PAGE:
Infant suffocation: Accidental or Child Neglect?

October 15, 2017

About 60% of child maltreatment related deaths are due to fatal injuries sustained when infants and children aren't being appropriately supervised, a type of maltreatment called 'neglectful supervision.'  The remaining 40% of deaths are due to physical abuse.  In the United States, between 1,500 and 3,000 infants and children die due to abuse and neglect each year, with children age 0-3 years at greatest risk (1).


The types of injuries that kill infants and children are the same for both accidental and non-accidental causes of death.  According to the Centers for Disease Control and Prevention (CDC), suffocation is the leading cause of injury-related infant death in the United States (2).  


Why?  Well, babies can’t escape danger.  They won’t even struggle against it.  If their nose and mouth are accidentally covered by a parent’s arm or body, a blanket, or stuffed animal, or they get wedged between a mattress and the wall, they don’t turn their heads so they can breathe.  They can’t.  And it happens so fast!  It takes only a few short minutes for a baby to have irreversible brain damage or death from lack of oxygen.

Accidental infant suffocation deaths typically occur in an unsafe sleep environment. The most common unsafe sleep environment that results in infant death is bed-sharing with one or more adults on a couch, chair, or bed.  It is impossible to make a bed-sharing environment safe (3).


When sleeping in a crib, the cause of infant suffocation is often a soft object such as a stuffed animal, blanket, pillow, sheepskin, bumper pad, or sleep positioner.  All have been convincingly, definitively linked to an increased risk of death and should not be used.  


Swaddling can also increase the risk of infant death from suffocation, especially after 8 weeks of age when some babies start rolling over.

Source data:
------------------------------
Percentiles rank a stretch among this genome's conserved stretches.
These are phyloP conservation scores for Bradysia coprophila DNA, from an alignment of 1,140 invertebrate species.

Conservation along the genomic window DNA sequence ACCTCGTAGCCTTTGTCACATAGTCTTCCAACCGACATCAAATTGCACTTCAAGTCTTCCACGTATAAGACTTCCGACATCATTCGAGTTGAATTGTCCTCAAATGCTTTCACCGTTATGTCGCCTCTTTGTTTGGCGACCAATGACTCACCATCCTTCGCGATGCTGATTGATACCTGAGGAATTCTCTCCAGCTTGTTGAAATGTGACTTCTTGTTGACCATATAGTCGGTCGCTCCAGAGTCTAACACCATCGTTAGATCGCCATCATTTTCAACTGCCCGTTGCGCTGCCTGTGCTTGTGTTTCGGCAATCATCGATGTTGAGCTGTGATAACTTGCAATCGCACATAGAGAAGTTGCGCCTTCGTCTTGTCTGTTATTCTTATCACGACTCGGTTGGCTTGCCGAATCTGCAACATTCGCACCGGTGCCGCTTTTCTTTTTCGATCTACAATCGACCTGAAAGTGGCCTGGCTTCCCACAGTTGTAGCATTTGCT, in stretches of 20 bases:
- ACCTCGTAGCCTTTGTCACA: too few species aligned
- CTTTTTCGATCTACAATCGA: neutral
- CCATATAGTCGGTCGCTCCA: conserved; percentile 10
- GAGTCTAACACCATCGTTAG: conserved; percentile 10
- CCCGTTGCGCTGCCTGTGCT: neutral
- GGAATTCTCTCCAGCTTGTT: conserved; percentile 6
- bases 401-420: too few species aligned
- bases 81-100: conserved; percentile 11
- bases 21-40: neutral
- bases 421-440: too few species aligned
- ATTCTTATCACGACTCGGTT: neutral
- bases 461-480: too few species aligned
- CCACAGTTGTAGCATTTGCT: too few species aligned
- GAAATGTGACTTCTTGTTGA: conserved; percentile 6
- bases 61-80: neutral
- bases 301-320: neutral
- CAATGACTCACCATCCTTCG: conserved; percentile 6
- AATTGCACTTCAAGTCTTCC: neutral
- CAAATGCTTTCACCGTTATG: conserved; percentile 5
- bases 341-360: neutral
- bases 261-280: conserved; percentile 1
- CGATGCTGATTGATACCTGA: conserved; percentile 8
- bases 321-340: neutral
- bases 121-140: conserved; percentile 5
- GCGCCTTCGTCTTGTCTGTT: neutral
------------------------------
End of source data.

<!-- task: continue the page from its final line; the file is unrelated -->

Non-accidental infant suffocation deaths occur in the same types of environments, but the situation is aggravated by a caregiver being drunk or otherwise intoxicated.  When an infant suffocates in this circumstance, caregivers can be charged with homicide by child neglect (4) (5). 


Luckily, it is easy to keep our babies safe and prevent these deaths by following the Safe Sleep recommendations from the American Academy of Pediatrics (6): 

  • Your baby should always sleep alone, on their back, on their own separate sleep surface. 

  • Sleep in the same room as your baby, but never on the same surface (bed, couch, or chair). 

  • Baby's mattress should be firm with a tightly fitting sheet. 

  • To keep your baby warm, use a long sleeved onesie, footed pajamas, or sleep sack.  No blankets, quilts, or pillows.

  • There should be absolutely nothing in the crib except a plain pacifier. 

  • Keep cords from monitors, noise makers, and window coverings away from your baby’s sleep space.

  • Stop swaddling before your baby is 8 weeks old. 

  • Don't smoke while pregnant or allow smoking around an infant.


We all want the best for our precious children.  Like Maya Angelou said, “Do your best.  When you know better, do better.”


Dyann Daley, MD is a board certified pediatric anesthesiologist, physician innovator, and experienced child maltreatment prevention executive.  Learn more at and


(1) Commission to Eliminate Child Abuse and Neglect Fatalities. (2016). Within our reach: A national strategy to eliminate child abuse and neglect fatalities. Washington, DC: Government Printing Office.


(2) 10 Leading Causes of Death by Age Group, United States – 2015. National Vital Statistics System, National Center for Health Statistics, CDC. Produced by: National Center for Injury Prevention and Control, CDC using WISQARS™.


(3) Colvin JD, Et Al., Sleep Environment Risks for Younger and Older Infants Pediatrics Aug 2014, 134 (2) e406-e412; DOI: 10.1542/peds.2014-0401


(4) Sumpter Mom charged with infant's suffocation 


(5) The National Center for Fatality Review and Prevention. Child Abuse and Neglect Fact Sheet.


(6) American Academy of Pediatrics, Section on Child Death Review and Prevention.  Safe Sleep



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